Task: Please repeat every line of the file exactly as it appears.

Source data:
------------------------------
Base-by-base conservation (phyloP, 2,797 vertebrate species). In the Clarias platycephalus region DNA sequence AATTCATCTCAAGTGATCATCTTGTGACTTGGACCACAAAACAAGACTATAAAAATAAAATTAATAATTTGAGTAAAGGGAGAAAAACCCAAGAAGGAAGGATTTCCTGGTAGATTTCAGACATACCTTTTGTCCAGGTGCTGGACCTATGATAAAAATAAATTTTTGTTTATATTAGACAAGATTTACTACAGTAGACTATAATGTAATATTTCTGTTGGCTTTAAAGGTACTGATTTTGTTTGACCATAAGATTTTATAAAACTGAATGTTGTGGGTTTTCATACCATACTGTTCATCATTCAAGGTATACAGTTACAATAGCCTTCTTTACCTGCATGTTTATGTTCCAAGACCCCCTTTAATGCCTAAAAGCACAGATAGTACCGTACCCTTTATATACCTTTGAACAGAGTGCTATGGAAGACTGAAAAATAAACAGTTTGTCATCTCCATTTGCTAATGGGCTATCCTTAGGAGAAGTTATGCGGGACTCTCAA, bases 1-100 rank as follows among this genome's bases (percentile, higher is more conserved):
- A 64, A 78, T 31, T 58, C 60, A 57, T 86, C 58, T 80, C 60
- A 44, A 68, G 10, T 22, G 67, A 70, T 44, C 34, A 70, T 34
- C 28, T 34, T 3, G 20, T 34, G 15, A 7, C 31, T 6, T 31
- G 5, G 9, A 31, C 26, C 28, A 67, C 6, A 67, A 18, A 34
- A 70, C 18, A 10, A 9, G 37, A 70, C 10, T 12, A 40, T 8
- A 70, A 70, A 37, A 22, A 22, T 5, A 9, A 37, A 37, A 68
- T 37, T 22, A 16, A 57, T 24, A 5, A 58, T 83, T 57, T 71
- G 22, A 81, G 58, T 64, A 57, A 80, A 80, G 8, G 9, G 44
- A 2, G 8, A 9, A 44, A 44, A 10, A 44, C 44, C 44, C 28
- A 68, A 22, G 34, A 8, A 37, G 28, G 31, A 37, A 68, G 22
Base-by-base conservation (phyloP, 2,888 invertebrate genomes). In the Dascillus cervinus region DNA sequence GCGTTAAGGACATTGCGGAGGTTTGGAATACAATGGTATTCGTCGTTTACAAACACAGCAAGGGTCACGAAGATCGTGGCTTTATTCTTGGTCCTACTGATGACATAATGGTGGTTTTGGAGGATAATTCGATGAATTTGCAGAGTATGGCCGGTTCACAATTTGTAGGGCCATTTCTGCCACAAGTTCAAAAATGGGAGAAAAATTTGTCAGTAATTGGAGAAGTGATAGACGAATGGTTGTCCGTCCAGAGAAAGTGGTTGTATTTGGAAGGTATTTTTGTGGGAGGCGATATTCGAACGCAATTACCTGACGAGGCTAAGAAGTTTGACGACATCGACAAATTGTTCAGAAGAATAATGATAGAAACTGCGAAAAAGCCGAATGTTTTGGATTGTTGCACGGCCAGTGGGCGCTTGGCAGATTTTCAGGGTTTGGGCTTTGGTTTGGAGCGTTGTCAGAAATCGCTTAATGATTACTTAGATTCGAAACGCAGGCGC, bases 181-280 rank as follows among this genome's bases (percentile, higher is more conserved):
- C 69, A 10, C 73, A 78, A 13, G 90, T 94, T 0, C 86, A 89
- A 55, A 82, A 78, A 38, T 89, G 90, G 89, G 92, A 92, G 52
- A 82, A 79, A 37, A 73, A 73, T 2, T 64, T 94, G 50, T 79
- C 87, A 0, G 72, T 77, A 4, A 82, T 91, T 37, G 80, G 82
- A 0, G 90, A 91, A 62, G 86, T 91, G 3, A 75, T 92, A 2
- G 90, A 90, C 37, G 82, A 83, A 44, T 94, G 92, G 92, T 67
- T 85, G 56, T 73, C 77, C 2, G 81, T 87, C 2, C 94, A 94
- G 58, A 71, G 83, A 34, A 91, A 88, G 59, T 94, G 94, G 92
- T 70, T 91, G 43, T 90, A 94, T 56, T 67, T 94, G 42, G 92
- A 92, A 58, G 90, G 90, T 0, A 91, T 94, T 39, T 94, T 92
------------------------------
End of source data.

Base-by-base conservation (phyloP, 2,797 vertebrate species). In the Clarias platycephalus region DNA sequence AATTCATCTCAAGTGATCATCTTGTGACTTGGACCACAAAACAAGACTATAAAAATAAAATTAATAATTTGAGTAAAGGGAGAAAAACCCAAGAAGGAAGGATTTCCTGGTAGATTTCAGACATACCTTTTGTCCAGGTGCTGGACCTATGATAAAAATAAATTTTTGTTTATATTAGACAAGATTTACTACAGTAGACTATAATGTAATATTTCTGTTGGCTTTAAAGGTACTGATTTTGTTTGACCATAAGATTTTATAAAACTGAATGTTGTGGGTTTTCATACCATACTGTTCATCATTCAAGGTATACAGTTACAATAGCCTTCTTTACCTGCATGTTTATGTTCCAAGACCCCCTTTAATGCCTAAAAGCACAGATAGTACCGTACCCTTTATATACCTTTGAACAGAGTGCTATGGAAGACTGAAAAATAAACAGTTTGTCATCTCCATTTGCTAATGGGCTATCCTTAGGAGAAGTTATGCGGGACTCTCAA, bases 1-100 rank as follows among this genome's bases (percentile, higher is more conserved):
- A 64, A 78, T 31, T 58, C 60, A 57, T 86, C 58, T 80, C 60
- A 44, A 68, G 10, T 22, G 67, A 70, T 44, C 34, A 70, T 34
- C 28, T 34, T 3, G 20, T 34, G 15, A 7, C 31, T 6, T 31
- G 5, G 9, A 31, C 26, C 28, A 67, C 6, A 67, A 18, A 34
- A 70, C 18, A 10, A 9, G 37, A 70, C 10, T 12, A 40, T 8
- A 70, A 70, A 37, A 22, A 22, T 5, A 9, A 37, A 37, A 68
- T 37, T 22, A 16, A 57, T 24, A 5, A 58, T 83, T 57, T 71
- G 22, A 81, G 58, T 64, A 57, A 80, A 80, G 8, G 9, G 44
- A 2, G 8, A 9, A 44, A 44, A 10, A 44, C 44, C 44, C 28
- A 68, A 22, G 34, A 8, A 37, G 28, G 31, A 37, A 68, G 22
Base-by-base conservation (phyloP, 2,888 invertebrate genomes). In the Dascillus cervinus region DNA sequence GCGTTAAGGACATTGCGGAGGTTTGGAATACAATGGTATTCGTCGTTTACAAACACAGCAAGGGTCACGAAGATCGTGGCTTTATTCTTGGTCCTACTGATGACATAATGGTGGTTTTGGAGGATAATTCGATGAATTTGCAGAGTATGGCCGGTTCACAATTTGTAGGGCCATTTCTGCCACAAGTTCAAAAATGGGAGAAAAATTTGTCAGTAATTGGAGAAGTGATAGACGAATGGTTGTCCGTCCAGAGAAAGTGGTTGTATTTGGAAGGTATTTTTGTGGGAGGCGATATTCGAACGCAATTACCTGACGAGGCTAAGAAGTTTGACGACATCGACAAATTGTTCAGAAGAATAATGATAGAAACTGCGAAAAAGCCGAATGTTTTGGATTGTTGCACGGCCAGTGGGCGCTTGGCAGATTTTCAGGGTTTGGGCTTTGGTTTGGAGCGTTGTCAGAAATCGCTTAATGATTACTTAGATTCGAAACGCAGGCGC, bases 181-280 rank as follows among this genome's bases (percentile, higher is more conserved):
- C 69, A 10, C 73, A 78, A 13, G 90, T 94, T 0, C 86, A 89
- A 55, A 82, A 78, A 38, T 89, G 90, G 89, G 92, A 92, G 52
- A 82, A 79, A 37, A 73, A 73, T 2, T 64, T 94, G 50, T 79
- C 87, A 0, G 72, T 77, A 4, A 82, T 91, T 37, G 80, G 82
- A 0, G 90, A 91, A 62, G 86, T 91, G 3, A 75, T 92, A 2
- G 90, A 90, C 37, G 82, A 83, A 44, T 94, G 92, G 92, T 67
- T 85, G 56, T 73, C 77, C 2, G 81, T 87, C 2, C 94, A 94
- G 58, A 71, G 83, A 34, A 91, A 88, G 59, T 94, G 94, G 92
- T 70, T 91, G 43, T 90, A 94, T 56, T 67, T 94, G 42, G 92
- A 92, A 58, G 90, G 90, T 0, A 91, T 94, T 39, T 94, T 92